After a firm has identified the various market segments it might pursue, it evaluates each segment’s attractiveness and decides which to pursue using a process known as target marketing or simply targeting. Example:
Disney realizes that its primary appeal for the Magic Kingdom is to young families so the bulk of its marketing efforts for this business is directed towards that group. Similarly on a large scale Coke also is specific about its market targets and hence makes several different types of Coke, Coke II, Cherry Coke, Diet Coke and caffeine free. It also markets Sprite for those who don’t like colas/Minute Maids etc.
Market targeting sometimes generates public controversy. Consumers become concerned when marketers take unfair advantage of vulnerable groups (such as children) or disadvantaged groups (such as poor people) or promote potentially harmful products. For example, the cereal industry has been criticized for marketing to children. Critics worry that high-powered appeals presented through the mouths of animated characters will lead children to eat too much sugared cereal or poorly balanced breakfast. Not all attempts to target children, minorities or other segments draw criticism. Colgate-Palmolive’s Colgate Junior toothpaste has special features designed to get children to brush longer and more often. Thus the issue is not who is targeted, but rather how and for what purpose. Socially responsible marketing calls for targeting and positioning that serve not only the company’s interests but also the interests of the targeted segments.
PORTER’s FIVE FORCES MODEL:
The Porter's 5 Forces tool is a simple but powerful tool for understanding where power lies in a business situation. This is useful, because it helps you understand both the strength of your current competitive position, and the strength of a position you're considering moving into. With a clear understanding of where power lies, you can take fair advantage of a situation of strength, improve a situation of weakness, and avoid taking wrong steps. This makes it an important part of your planning toolkit. Conventionally, the tool is used to identify whether new products, services or businesses have the potential to be profitable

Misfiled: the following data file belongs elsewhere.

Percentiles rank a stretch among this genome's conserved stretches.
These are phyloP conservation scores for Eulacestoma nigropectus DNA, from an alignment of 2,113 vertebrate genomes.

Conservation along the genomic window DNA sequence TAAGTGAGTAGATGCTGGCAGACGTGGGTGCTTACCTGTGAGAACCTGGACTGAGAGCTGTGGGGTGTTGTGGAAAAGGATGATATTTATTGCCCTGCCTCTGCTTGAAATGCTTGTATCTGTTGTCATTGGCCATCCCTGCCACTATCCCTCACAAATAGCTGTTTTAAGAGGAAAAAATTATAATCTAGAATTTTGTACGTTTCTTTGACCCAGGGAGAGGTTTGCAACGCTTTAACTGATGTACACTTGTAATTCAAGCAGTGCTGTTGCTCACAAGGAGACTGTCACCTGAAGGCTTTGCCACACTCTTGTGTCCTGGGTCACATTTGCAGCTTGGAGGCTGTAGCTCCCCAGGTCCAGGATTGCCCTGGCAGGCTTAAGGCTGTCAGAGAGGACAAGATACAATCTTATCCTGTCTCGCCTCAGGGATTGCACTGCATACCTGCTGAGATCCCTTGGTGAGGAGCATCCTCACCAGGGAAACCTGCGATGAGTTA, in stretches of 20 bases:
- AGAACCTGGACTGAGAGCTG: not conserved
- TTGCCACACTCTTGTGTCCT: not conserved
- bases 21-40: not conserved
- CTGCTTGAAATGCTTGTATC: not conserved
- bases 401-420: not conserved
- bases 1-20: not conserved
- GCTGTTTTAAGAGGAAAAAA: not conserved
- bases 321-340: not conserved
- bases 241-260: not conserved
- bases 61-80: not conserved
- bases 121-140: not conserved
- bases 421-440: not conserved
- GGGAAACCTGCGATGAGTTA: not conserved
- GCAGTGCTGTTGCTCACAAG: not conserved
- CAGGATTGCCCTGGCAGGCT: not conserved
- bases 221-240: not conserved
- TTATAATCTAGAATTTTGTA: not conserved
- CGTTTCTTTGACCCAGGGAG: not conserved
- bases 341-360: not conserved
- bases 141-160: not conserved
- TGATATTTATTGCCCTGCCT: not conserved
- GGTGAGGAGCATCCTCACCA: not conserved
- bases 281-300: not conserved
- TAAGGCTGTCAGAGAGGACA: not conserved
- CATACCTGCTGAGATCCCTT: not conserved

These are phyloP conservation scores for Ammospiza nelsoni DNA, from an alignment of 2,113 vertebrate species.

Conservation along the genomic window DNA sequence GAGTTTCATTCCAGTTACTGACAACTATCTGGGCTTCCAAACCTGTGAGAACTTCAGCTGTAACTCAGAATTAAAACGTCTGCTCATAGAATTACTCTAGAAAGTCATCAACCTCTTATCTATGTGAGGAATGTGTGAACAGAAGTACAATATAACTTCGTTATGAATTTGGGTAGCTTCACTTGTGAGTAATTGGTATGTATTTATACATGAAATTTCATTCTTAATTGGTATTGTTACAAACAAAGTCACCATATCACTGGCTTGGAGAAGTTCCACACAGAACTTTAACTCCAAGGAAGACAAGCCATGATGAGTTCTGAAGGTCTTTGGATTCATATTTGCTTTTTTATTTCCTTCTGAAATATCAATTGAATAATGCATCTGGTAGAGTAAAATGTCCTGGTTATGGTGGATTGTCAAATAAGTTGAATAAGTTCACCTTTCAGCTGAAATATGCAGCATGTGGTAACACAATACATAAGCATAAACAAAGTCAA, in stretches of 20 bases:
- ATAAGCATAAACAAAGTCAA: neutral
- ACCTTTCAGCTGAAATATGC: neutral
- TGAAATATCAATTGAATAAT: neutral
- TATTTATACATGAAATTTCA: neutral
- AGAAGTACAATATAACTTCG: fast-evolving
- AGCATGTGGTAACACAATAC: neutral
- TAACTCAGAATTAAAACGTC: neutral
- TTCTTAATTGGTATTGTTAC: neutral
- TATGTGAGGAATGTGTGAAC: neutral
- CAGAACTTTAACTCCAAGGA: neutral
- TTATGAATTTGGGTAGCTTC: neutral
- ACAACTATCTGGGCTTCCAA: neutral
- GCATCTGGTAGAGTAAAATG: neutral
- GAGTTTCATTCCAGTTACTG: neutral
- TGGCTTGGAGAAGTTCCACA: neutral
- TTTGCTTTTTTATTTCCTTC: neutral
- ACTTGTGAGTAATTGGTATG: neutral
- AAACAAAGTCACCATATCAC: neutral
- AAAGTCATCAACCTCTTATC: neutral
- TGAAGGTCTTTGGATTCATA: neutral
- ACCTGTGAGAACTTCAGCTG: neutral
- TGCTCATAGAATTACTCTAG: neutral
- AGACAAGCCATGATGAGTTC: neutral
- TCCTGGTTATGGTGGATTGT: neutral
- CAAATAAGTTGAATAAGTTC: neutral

1. Threat of substitute products
Threat of substitute products means how easily your customers can switch to your competitors product. Threat of substitute is high when: * There are many substitute products available
* Customer can easily find the product or service that you’re offering at the same or less price * Quality of the competitors’ product is better
* Substitute product is by a company earning high profits so can reduce prices to the lowest level. In the above mentioned situations, Customer can easily switch to substitute products. So substitutes are a threat to your company. When there are actual and potential substitute products available then segment is unattractive. Profits and prices are affected by substitutes so; there is need to closely monitor price trends. In substitute industries, if competition rises or technology modernizes then prices and profits decline.
2. Threat of new entrants
A new entry of a competitor into your market also weakens your power. Threat of new entry depends upon entry and exit barriers. Threat of new entry is high when: * Capital requirements to start the business are less
* Few economies of scale are in place
* Customers can easily switch (low switching cost)
* Your key technology is not hard to acquire or isn’t protected well * Your product is not differentiated
There is variation in attractiveness of segment depending upon entry and exit barriers. That segment is more attractive which has high entry barriers and low exit barriers. Some new firms enter into industry and low performing companies leave the market easily. When both entry and exit barriers are high then profit...